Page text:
Aiming to restore diplomatic ties with an old foe
As my concerns grew, U.S. President John F. Kennedy formally invited Park Chung Hee to Washington for a summit on Nov. 14. I tried to use the talks in Washington as momentum for a breakthrough in stalled negotiations with Tokyo over normalizing diplomatic ties.
I had come to the conclusion that we badly needed money from Japan in the form of compensation for its 36-year colonial rule over the Korean Peninsula, which could be spent on initiating an economic development plan. It was a judgment I had nurtured for a long time by then.
As the head of the Korean Central Intelligence Agency, I launched a covert channel to push for a meeting with Hayato Ikeda, the Japanese prime minister at the time, to bring the two sides to the negotiating table for the diplomatic normalization process.
On Oct. 24, 1961, I checked in at the New Palace hotel, right next to the Tokyo Imperial Palace. Central Tokyo was illuminated by numerous headlights, and every household appeared to have television antennas.
Overlooking this contemporary capital, I became more resolved to make Korea as modern as Japan, no matter how difficult and challenging it would be.
The next day, I met Prime Minister Ikeda at the Japanese parliament. I told him, “I am here to make an official proposal that Chairman Park and Prime Minister Ikeda hold a summit on Park’s way to the United States for a summit with President Kennedy in Washington.
“Renormalizing diplomatic ties between Seoul and Tokyo is an objective of utmost importance. I am here to resolve this complex issue by offering to host a summit, not to have talks just for the sake of having talks.”
Ikeda agreed that forging official Korea-Japan relationship was vital for both nations.
“If Park comes to Tokyo, we will welcome him as the head of a nation with utmost respect.”
Then I requested he send a special envoy, along with a hand-written letter of invitation, to Park for the meeting. Considering unfavorable sentiment in Korea toward Japan, it was a necessary formality that Park accept Japan’s request for a summit. Ikeda, a veteran politician who laid the groundwork for Japan’s rapid economic growth after World War II, knew full well the flow of history. He agreed to send a special envoy to deliver the request.
Ikeda soon sent one of his confidants to formally invite Park to Tokyo, and on Nov. 12, they held a summit.
During the press conference following their meeting, Park said he would remain flexible when negotiating the drawing of a maritime border with Japan if Tokyo was sincere in offering compensation for its occupation (1910-45) over the Korean Peninsula.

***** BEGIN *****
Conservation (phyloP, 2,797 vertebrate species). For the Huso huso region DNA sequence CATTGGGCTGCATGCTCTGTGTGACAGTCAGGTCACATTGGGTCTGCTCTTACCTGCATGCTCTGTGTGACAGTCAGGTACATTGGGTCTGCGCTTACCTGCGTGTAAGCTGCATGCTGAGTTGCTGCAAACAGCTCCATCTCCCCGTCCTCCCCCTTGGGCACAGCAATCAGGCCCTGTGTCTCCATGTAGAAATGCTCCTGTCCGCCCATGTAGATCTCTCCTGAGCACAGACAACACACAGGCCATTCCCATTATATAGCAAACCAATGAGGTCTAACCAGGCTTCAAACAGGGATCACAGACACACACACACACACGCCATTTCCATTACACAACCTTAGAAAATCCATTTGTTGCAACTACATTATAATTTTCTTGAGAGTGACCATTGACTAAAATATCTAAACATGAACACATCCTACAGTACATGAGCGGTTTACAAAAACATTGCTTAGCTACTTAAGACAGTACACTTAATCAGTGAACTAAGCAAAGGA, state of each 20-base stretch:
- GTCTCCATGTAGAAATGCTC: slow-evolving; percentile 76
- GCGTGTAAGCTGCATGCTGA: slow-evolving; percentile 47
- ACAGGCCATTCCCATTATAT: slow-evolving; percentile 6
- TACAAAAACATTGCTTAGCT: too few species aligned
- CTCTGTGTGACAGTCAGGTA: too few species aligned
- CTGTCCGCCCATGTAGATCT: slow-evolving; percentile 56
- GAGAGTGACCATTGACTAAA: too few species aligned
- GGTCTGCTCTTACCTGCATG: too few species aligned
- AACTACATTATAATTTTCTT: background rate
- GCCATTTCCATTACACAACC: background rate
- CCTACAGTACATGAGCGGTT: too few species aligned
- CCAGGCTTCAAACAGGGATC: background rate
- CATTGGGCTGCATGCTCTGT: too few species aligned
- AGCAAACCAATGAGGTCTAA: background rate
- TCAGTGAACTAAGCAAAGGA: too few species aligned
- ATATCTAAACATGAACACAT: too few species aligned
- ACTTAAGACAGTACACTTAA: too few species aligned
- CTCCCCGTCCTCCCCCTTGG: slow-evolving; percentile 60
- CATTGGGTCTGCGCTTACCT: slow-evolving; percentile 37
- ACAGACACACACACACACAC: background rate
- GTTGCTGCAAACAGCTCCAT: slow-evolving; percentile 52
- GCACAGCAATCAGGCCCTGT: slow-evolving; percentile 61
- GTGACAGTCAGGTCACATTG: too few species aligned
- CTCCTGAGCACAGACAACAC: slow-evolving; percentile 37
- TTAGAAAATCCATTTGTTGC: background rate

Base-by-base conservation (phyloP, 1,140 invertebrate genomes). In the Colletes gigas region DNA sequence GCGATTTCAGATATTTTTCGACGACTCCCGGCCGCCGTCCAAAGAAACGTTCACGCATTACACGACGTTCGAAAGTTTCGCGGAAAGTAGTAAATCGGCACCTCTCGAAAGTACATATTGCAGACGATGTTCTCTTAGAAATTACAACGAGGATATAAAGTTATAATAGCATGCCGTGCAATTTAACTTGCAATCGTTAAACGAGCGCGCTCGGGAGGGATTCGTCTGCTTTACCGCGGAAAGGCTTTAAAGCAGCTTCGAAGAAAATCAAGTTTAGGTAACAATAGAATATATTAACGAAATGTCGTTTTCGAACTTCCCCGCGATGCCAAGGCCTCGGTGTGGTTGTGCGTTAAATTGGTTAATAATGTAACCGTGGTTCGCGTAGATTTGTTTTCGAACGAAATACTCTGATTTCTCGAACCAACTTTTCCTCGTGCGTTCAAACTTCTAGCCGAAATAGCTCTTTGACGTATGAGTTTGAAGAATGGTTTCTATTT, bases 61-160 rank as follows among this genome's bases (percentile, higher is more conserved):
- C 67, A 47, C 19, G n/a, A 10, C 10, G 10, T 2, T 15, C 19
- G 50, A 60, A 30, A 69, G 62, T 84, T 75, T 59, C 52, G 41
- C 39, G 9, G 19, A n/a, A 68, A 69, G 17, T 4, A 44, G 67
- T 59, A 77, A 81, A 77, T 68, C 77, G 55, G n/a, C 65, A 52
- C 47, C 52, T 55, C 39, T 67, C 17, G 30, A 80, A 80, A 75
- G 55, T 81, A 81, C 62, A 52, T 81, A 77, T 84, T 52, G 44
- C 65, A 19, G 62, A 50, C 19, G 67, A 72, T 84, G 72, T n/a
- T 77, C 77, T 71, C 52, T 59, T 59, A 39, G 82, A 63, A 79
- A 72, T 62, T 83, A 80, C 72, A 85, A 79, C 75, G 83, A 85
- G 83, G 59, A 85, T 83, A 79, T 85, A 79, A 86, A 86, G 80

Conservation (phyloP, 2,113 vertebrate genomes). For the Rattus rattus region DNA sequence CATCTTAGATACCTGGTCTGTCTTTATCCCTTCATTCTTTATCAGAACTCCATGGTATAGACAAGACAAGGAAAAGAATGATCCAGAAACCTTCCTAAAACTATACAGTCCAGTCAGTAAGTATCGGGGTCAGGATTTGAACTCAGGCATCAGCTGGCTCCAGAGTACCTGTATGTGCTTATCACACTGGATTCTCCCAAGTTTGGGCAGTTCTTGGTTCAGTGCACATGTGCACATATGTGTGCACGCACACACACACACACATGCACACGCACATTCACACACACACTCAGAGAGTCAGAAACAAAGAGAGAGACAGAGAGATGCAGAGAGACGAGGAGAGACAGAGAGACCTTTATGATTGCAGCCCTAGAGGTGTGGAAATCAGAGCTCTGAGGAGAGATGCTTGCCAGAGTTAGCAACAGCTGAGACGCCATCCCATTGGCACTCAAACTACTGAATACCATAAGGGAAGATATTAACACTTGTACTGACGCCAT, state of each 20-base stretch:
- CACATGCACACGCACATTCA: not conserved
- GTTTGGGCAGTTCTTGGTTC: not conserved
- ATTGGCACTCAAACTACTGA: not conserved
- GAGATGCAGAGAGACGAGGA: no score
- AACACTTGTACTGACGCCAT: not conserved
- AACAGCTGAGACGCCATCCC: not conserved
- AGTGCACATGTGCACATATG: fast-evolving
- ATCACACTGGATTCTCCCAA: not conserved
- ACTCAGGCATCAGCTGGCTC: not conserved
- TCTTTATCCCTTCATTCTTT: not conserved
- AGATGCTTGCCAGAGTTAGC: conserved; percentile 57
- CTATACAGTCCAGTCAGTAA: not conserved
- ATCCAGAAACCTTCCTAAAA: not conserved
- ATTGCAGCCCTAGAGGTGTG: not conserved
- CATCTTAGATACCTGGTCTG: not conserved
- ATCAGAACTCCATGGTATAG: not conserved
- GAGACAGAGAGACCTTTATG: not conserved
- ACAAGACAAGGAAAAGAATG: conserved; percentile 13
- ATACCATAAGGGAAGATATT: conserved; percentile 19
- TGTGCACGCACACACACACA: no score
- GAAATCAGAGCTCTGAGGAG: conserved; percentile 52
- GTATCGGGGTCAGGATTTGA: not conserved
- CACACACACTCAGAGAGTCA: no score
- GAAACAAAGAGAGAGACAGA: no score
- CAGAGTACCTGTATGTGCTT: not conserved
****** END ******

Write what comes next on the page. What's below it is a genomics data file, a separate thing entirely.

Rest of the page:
The primary objective for restoring diplomatic ties with Tokyo centered on getting compensation for colonial rule. It was important that we would be compensated for the exploitation of labor and resources as well as the suffering inflicted on the Korean people by the Japanese. To Japan, a delay in forging official relations would only mean it would be cornered further on the negotiating table.
To Korea, it was also a risky bet considering high anti-Japan sentiment. Because of such immense pressure, everyone in the Korean government hesitated to move forward to sign a deal.
Under these circumstances, I thought to myself, “Let’s commit to signing this deal. After I put my life on the line for the success of the revolution, what am I truly afraid of? I act to further enhance national interest. I will chart a new path. I will come out with new ideas and bravery.”
It was only that I told Park of my resolution for a breakthrough in the Seoul-Tokyo relations. I met Ikeda for a second time in October 1962, when talks for normalization of ties were gridlocked over the idea of compensation.
I figured that the only way to break the stalemate was to hold a political negotiation. On Oct. 21, 1962, I again met with Ikeda in Japan. During the meeting, heavy responsibility fell on Japan for the division of the two Koreas.
I told him that Japan’s delay in accepting the Allies’ demand made at the Potsdam Conference on July 26, 1945, contributed to the division on the peninsula because it led the Soviet military to declare war on Japan and to advance into the northern part of the peninsula, eventually resulting in the division of North and South Korea.
I continued that had there been a wise leader with prudence and deep insight in Japan, Japan would have accepted the terms of surrender and therefore prevented the atomic bombings on Hiroshima [Aug. 6, 1945] and Nagasaki [Aug. 9, 1945]. Those deadly bombings, I told him, were brought upon the Japanese by themselves.
I emphasized the importance of having a leader with foresight in making my point that he needed to step forward in accepting our terms for compensation. I told him history had taught us that missing the right timing to achieve something always resulted in damage later.
“You didn’t have a wise leader back then, and that caused the division on the peninsula,” I said bluntly and without a diplomatic tone.
“Contribute more in compensation for reopening ties so our nation can recover from the suffering inflicted upon it during colonial rule.”
He stared at me for some time without speaking a word and then suddenly asked how old I was. I told him I was 36. Nodding his head, he told me I reminded him of Okubo Toshimichi, an influential Japanese statesman revered as one of the founders of modern Japan, who led the Meiji Restoration. He was 36, the same age as I was, when he stood up to overthrow the Tokugawa Shogunate.
It was former Prime Minister Ikeda who played a pivotal role in paving the way for Korea and Japan to forge a new relationship. After all, it was Ikeda’s guidance under which my Japanese counterpart came to the negotiation table to open up diplomatic ties.
COMPLIED BY CHUN YOUNG-GI AND KANG JIN-KYU